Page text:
“Join the Team!” - Reproduction of a Second World War recruiting poster

On September 1, 1939, Germany invaded Poland and the horror of the Second World War began. Britain declared war on Germany on September 3, and Canada declared war one week later. The Royal Canadian Air Force (RCAF) would play a big role in the final victory.

The RCAF served with distinction around the world, in far-flung locations that included Britain, continental Europe, Egypt, Malta, Ceylon (Sri Lanka), India and Burma. At the start of the Second World War, the RCAF had 4,061 personnel, 23 under-equipped and under-strength squadrons, and only 270 aircraft — two-thirds of which were obsolete.

By 1945, the RCAF was the fourth largest air force in the world and had supported three large missions during the war:

  • The Home War Establishment of operational squadrons to defend Canada.
  • The British Commonwealth Air Training Plan (BCATP) to train aircrew.
  • The Overseas War Establishment to support operational missions outside Canada in Fighter Command, Bomber Command, Coastal Command and the Second Tactical Air Force.

The RCAF reached its maximum size of 215,200 personnel (including more than 15,000 members of the Women’s Division) in January 1944. About 249,600 men and women served in the RCAF during the war; 17,034 personnel died on operations, in training or while prisoners of war, including 28 women and 1,066 groundcrew.

Fighter Command (1936–1943)

Fighter Command (1936–1943) was formed to allow more specialized control of fighter aircraft. The Command thwarted Hitler’s plan to invade Great Britain in 1940 and then took the air war to the skies over Europe to gain air superiority.

In 1943, Fighter Command’s responsibilities were divided between Air Defence Great Britain (for domestic defence) and the Royal Air Force (RAF) Second Tactical Air Force (the offensive force). (The ADGB reverted to the name Fighter Command in 1944.) Canadian squadrons flying with Second Tactical Air Force fought in the North African campaign and participated in the D-Day invasion.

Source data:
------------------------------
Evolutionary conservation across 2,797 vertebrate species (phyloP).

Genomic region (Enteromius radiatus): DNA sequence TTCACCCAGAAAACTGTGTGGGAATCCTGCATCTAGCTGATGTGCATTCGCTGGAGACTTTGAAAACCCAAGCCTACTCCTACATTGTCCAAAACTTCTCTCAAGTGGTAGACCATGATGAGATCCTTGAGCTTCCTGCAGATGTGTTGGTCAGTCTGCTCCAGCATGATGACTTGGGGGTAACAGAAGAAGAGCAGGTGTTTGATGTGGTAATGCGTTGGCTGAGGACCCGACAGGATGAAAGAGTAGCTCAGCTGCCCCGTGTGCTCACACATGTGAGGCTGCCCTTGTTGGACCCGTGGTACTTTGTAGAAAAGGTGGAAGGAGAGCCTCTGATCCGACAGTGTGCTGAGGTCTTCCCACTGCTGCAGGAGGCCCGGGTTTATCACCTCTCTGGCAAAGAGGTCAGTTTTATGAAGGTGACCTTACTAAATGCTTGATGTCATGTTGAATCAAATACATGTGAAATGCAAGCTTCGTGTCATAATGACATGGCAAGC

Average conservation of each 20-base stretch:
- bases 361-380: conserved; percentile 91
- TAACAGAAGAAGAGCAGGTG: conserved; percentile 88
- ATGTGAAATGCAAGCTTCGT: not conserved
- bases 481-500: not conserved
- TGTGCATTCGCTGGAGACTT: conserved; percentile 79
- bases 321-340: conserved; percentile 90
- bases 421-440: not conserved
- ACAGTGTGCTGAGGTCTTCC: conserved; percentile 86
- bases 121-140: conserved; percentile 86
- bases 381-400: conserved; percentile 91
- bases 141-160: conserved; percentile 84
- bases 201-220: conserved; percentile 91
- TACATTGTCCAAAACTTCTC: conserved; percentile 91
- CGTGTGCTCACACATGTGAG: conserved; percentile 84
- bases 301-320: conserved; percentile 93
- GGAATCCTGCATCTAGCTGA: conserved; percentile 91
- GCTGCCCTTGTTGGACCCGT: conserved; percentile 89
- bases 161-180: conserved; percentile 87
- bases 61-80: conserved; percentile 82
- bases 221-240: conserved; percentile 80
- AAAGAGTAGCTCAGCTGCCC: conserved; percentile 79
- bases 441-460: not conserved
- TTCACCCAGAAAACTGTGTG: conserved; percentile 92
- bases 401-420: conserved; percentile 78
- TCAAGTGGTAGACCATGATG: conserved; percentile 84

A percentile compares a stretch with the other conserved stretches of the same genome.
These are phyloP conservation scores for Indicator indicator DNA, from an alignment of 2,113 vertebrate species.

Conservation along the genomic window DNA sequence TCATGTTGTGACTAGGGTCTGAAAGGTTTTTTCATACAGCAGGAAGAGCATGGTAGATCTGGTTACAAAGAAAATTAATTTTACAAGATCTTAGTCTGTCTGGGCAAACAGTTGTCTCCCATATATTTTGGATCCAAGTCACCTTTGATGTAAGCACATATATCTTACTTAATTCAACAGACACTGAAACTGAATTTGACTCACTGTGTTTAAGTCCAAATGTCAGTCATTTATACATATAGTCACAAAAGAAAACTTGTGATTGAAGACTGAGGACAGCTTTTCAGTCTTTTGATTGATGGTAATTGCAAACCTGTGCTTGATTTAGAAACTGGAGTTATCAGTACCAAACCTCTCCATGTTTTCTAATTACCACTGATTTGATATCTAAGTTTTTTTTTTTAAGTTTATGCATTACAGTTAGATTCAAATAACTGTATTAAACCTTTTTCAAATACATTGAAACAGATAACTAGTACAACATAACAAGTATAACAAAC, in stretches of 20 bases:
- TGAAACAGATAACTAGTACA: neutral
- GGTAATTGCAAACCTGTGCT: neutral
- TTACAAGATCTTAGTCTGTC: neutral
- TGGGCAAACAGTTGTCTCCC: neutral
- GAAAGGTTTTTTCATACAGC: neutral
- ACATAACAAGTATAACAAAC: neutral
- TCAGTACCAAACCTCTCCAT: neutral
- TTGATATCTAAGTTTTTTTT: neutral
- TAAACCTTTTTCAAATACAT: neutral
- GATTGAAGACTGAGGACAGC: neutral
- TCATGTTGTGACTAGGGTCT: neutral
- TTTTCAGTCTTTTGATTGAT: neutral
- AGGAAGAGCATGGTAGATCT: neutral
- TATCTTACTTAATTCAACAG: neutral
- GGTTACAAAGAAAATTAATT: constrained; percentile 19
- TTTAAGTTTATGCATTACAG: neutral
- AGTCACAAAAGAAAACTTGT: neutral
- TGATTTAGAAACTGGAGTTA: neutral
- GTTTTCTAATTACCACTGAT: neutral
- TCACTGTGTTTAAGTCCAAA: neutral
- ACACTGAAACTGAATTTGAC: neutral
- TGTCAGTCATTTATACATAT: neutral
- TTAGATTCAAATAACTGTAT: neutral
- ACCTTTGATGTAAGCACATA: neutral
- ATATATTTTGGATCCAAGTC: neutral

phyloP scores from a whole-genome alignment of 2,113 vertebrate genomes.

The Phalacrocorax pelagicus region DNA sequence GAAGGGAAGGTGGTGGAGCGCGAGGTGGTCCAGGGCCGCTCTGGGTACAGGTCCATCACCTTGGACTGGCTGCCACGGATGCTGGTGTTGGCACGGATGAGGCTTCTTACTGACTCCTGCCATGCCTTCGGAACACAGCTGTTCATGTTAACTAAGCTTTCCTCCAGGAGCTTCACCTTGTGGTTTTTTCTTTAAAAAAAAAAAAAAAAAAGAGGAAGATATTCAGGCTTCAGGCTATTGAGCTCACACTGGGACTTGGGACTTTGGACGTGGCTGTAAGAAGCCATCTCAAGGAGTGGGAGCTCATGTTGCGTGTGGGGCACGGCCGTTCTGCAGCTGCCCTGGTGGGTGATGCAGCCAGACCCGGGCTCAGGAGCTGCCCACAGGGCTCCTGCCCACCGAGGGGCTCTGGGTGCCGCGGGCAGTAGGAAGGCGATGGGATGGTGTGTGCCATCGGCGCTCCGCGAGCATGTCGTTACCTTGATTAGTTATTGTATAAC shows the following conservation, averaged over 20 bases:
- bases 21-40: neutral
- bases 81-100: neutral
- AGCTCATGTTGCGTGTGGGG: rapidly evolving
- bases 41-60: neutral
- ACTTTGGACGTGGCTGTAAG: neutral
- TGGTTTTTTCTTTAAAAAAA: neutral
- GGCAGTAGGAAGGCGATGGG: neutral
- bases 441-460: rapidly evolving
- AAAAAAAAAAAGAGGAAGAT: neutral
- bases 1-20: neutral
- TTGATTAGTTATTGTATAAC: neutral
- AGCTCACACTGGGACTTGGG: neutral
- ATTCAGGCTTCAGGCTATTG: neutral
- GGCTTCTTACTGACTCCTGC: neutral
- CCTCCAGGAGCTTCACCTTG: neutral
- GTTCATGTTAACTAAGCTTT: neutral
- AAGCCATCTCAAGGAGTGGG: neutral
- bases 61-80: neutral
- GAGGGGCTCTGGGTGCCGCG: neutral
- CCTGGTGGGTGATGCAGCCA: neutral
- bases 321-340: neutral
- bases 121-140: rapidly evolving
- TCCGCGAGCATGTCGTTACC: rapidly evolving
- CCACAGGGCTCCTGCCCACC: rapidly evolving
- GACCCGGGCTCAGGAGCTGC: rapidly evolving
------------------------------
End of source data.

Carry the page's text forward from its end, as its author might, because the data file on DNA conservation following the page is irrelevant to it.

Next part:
Transport Command (1943–1967)

Transport Command (1943–1967) came into being when Ferry Command, which had been formed in 1941, was renamed. Ferry Command was primarily responsible for moving aircraft from factories in North America to operational units. With the new designation, the command took on increased and more widely ranging responsibilities.

The RCAF contributed personnel to Transport Command, although it did not form its own transport squadrons overseas until the late summer of 1944 when three RCAF squadrons, flying Dakotas, were established overseas. These squadrons were disbanded by 1946; the airmen who served with them later became the backbone of Canada’s Air Transport Command.

The RAF’s Transport Command was renamed Air Support Command in 1967.

Coastal Command (1936–1969)

Coastal Command (1936–1969) carried out the campaign against enemy U-Boats (submarines), merchant ships and warships. Coastal Command aircraft escorted convoys sailing from North America to Britain, and searched the seas from Iceland to Gibraltar. Seven RCAF squadrons flew with Coastal Command.

Coastal Command destroyed more than one-quarter of all German U-Boats during the war:

212 out of 800. RCAF squadrons in Coastal Command and in Canada accounted for 19, while

RCAF crews serving in RAF squadrons were involved in many more “kills” in the North Atlantic.

Although Coastal Command was drastically reduced following the end of the Second World War, it continued as an active RAF organization until the 1960s.

Bomber Command (1939 –1945)

Bomber Command (1939 –1945) was the only RAF Command with an all-RCAF group. No. 6 (RCAF) Group was activated on January 1, 1943. Initially, it comprised eight squadrons but eventually grew to 14. Another RCAF bomber squadron, 405 “Vancouver” Squadron, was permanently assigned to No. 8 Group, the Pathfinder Force.

One third of Bomber Command aircrew were Canadians and about 10,000 Canadians lost their lives. The command suffered an extraordinarily high casualty rate, with a death rate of about 44 per cent. However, No. 6 Group had the lowest loss rate of any Bomber Command groups.

The bombing campaign destroyed German air defences and industry, disrupted transportation, diverted personnel and materiel from other theatres of the war and damaged German morale, thus paving the way for the Allied invasion.

In his private diary, propaganda minister Joseph Goebbels wrote that “the people west of the Rhine… have been demoralized by the continuous enemy air raids and are now throwing themselves into the arms of the Anglo-Americans”.


Marion Orr, a Canadian aviation pioneer, worked for the BCATP and the Air Transport Auxiliary. Photo: LAC

It was difficult for women to work as professional pilots until the Second World War. During the war, 166 female pilots from many nations, including Canada, worked for Britain’s Air Transport auxiliary delivering aircraft, as well as carrying freight and passengers.